Law Compendium

Archive Collection

Scope and Content

Manuscript volume containing a law compendium, [1619-1628], compiled for the use of a Justice of the Peace, with notes under headings arranged alphabetically, giving references to Elizabethan and Jacobean statutes. It contains references to alehouses, archery, armour, artificers, assault, sadlers, drovers, bastardy, brewer, burglary, butchers, captains, soldiers, churchwardens, clergy, clerks of the market, cloth and dyers, witchcraft, constables, correction houses, coopers, coroners, counterfeiting, extortion, fairs and markets, forcible entry, forgery, goldsmiths, guns and crossbows, hawking, highways, bridges, horses, the hue and cry, hunting, husbandry, indictments and presentments, informants, enrolements, jurors, juries and inquests, labourers, servants and apprentices, larceny, liveries and retainers, manslaughter and murder, masons, matrimony and bigamy, mortuaries, Parliament, petty treason, plague, plays and games, preachers and ministers, prison and prisoners, bail, rape, recusants, restitution, riots, routs, unlawful assemblies, robbery and theft, sheriffs, transportation, treason, treasurers, trespass, vagabonds, usury, watch and ward, weights and measures, wines, wool and yarn.



The manuscript cites early editions of Ferdinando Pulton A Kalender, or Table, comprehending the effect of all the statutes that have been made and put into print beginning with Magna Charta... (Company of Stationers, London, 1606) and Michael Dalton The countrey justice, conteyning the practice of the Justices of the Peace out of their Sessions. Gathered for the better helpe of such justices...as have not been much conversant in the studie of the lawes of this realme (Company of Stationers, London, 1618).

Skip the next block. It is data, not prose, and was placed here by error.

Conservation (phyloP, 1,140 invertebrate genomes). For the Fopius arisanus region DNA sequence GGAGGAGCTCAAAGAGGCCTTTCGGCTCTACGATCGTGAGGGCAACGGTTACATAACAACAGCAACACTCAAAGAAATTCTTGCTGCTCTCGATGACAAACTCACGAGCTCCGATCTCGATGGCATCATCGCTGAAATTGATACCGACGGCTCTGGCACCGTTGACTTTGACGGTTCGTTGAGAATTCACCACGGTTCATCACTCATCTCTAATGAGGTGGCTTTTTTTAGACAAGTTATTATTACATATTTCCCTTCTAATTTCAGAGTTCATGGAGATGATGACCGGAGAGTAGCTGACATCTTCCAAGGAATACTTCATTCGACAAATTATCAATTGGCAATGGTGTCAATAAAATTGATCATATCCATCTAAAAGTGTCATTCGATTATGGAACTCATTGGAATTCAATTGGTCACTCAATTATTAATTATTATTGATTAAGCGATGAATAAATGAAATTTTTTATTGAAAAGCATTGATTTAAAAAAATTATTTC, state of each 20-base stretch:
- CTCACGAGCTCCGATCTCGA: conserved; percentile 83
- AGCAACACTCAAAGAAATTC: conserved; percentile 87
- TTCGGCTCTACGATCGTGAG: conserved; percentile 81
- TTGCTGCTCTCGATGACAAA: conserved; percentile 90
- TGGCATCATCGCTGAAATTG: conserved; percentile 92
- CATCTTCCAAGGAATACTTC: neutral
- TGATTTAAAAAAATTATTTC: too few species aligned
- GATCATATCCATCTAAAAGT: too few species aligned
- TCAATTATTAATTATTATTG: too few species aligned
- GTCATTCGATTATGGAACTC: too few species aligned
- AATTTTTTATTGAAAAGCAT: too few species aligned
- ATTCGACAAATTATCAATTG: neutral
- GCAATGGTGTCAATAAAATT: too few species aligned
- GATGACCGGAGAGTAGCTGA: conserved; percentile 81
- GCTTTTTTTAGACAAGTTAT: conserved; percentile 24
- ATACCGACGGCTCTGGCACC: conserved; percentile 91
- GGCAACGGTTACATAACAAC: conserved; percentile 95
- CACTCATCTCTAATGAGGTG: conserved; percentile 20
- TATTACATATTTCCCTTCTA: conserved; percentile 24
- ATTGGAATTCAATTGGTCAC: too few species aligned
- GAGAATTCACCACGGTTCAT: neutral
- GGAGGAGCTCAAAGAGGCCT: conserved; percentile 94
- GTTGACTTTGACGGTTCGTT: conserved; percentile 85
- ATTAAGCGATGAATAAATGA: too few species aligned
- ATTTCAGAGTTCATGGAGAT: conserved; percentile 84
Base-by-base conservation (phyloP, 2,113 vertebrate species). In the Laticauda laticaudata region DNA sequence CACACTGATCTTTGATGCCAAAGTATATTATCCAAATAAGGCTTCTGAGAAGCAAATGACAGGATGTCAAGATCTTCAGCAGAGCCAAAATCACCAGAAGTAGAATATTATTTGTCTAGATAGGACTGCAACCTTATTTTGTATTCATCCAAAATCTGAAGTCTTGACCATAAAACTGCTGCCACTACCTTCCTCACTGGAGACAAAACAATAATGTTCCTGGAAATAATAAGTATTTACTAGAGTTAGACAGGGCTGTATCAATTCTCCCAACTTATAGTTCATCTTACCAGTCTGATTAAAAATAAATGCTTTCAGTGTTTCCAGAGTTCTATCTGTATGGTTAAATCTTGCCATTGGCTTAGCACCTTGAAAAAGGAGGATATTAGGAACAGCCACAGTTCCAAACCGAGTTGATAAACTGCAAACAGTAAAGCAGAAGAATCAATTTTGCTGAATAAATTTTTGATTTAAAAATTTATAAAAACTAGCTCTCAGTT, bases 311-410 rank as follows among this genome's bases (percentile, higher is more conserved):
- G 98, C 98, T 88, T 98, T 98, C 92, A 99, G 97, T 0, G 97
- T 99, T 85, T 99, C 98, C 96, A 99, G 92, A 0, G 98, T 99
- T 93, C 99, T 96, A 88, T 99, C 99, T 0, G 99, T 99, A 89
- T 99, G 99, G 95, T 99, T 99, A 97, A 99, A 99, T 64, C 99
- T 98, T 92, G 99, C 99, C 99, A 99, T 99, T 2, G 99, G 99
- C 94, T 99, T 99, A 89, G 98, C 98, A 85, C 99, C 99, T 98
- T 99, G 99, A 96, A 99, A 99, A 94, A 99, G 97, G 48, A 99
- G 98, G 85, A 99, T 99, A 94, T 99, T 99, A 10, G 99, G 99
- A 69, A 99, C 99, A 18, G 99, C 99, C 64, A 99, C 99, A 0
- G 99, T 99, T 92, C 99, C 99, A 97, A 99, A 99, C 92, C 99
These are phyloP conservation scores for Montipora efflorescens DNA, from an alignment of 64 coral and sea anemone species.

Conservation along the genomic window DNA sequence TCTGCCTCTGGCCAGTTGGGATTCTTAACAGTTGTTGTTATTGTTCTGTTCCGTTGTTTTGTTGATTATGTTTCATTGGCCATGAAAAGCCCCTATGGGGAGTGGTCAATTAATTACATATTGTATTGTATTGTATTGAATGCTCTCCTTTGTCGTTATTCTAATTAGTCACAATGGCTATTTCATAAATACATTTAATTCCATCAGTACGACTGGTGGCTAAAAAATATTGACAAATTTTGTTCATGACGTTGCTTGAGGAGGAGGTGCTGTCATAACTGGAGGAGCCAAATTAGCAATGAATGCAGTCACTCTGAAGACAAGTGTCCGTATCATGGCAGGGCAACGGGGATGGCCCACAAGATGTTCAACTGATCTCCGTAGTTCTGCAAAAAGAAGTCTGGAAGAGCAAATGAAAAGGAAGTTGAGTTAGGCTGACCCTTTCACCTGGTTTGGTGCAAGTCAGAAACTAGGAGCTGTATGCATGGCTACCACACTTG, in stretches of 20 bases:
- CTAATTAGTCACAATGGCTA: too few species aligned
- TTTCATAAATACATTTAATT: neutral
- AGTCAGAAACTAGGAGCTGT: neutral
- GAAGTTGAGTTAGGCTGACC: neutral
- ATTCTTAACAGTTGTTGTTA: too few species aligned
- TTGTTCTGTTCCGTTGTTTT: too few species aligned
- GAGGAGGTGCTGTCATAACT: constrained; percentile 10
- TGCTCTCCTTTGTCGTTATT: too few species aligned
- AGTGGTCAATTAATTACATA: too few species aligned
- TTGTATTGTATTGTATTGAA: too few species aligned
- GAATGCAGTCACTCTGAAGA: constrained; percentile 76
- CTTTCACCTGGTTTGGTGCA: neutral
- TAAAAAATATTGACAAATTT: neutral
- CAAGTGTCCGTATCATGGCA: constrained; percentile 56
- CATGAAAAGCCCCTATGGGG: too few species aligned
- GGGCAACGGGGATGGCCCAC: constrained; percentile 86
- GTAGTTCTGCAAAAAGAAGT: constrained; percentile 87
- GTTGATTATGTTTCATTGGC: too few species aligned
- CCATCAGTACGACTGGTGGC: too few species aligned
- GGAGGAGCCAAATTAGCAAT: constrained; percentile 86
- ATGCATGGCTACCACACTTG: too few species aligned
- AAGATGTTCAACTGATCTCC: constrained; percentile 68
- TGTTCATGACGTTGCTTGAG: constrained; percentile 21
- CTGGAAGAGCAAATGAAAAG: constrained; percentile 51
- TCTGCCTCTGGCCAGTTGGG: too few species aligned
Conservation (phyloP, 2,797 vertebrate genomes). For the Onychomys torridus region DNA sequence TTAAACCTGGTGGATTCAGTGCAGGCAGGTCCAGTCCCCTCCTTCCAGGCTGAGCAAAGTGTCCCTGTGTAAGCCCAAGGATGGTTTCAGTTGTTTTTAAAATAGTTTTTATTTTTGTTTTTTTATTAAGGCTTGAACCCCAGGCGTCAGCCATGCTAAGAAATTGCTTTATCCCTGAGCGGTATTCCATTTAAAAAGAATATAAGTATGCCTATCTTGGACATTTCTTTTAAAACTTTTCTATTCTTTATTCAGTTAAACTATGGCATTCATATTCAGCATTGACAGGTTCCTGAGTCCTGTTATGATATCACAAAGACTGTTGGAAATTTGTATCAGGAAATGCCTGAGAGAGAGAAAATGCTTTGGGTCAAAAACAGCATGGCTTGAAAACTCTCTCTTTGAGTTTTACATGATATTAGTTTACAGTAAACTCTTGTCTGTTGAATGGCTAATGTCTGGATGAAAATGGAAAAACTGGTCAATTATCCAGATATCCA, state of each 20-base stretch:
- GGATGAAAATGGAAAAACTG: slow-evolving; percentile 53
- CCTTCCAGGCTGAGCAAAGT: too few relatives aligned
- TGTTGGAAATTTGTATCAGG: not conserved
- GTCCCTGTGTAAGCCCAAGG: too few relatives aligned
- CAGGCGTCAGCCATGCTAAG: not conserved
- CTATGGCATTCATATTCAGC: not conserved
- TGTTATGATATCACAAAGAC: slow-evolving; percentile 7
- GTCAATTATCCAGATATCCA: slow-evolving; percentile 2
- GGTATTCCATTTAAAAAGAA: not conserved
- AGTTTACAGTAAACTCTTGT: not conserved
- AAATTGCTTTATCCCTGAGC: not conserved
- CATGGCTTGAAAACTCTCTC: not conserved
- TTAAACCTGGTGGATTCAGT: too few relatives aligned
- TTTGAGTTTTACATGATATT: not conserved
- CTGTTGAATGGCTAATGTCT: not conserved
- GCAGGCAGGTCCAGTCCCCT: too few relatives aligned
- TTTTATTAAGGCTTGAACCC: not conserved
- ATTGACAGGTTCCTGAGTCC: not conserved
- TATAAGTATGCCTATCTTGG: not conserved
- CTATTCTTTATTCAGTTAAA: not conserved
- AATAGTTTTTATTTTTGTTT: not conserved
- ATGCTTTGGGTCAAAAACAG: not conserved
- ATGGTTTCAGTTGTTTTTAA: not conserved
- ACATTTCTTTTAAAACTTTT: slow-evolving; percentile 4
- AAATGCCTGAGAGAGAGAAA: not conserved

Administrative / Biographical History

The Justice of the Peace is a local magistrate empowered chiefly to administer criminal or civil justice in minor cases.

Arrangement

Single item.

Conditions Governing Access

Access to this collection is unrestricted for the purpose of private study and personal research within the supervised environment and restrictions of the Library's Palaeography Room. Uncatalogued material may not be seen. Please contact the University Archivist for details.

Acquisition Information

Part of the Goldsmith's Library of Economic Literature, initially collected by Herbert Somerton Foxwell and presented by the Goldsmith's Company to the University of London in 1903.

Other Finding Aids

Collection level description.

Physical Characteristics and/or Technical Requirements

Manuscript octavo. Bound in original brown morocco, panelled sides, tooled in gold, with the initials 'E.G.'

Archivist's Note

Compiled by Sarah Smith as part of the RSLP AIM25 Project.

Conditions Governing Use

Copies may be made, subject to the condition of the original. Copying must be undertaken by the Palaeography Room staff, who will need a minimum of 24 hours to process requests.

Custodial History

The manuscript is inscribed by Sir Peter Wentworth (d 1675), and by his nephew John Cresswell (d 1696) in 1685, who received it from his uncle, Paul Wentworth (d 1690). It was bought by Herbert Somerton Foxwell at Sotheby's on 2 Dec 1891.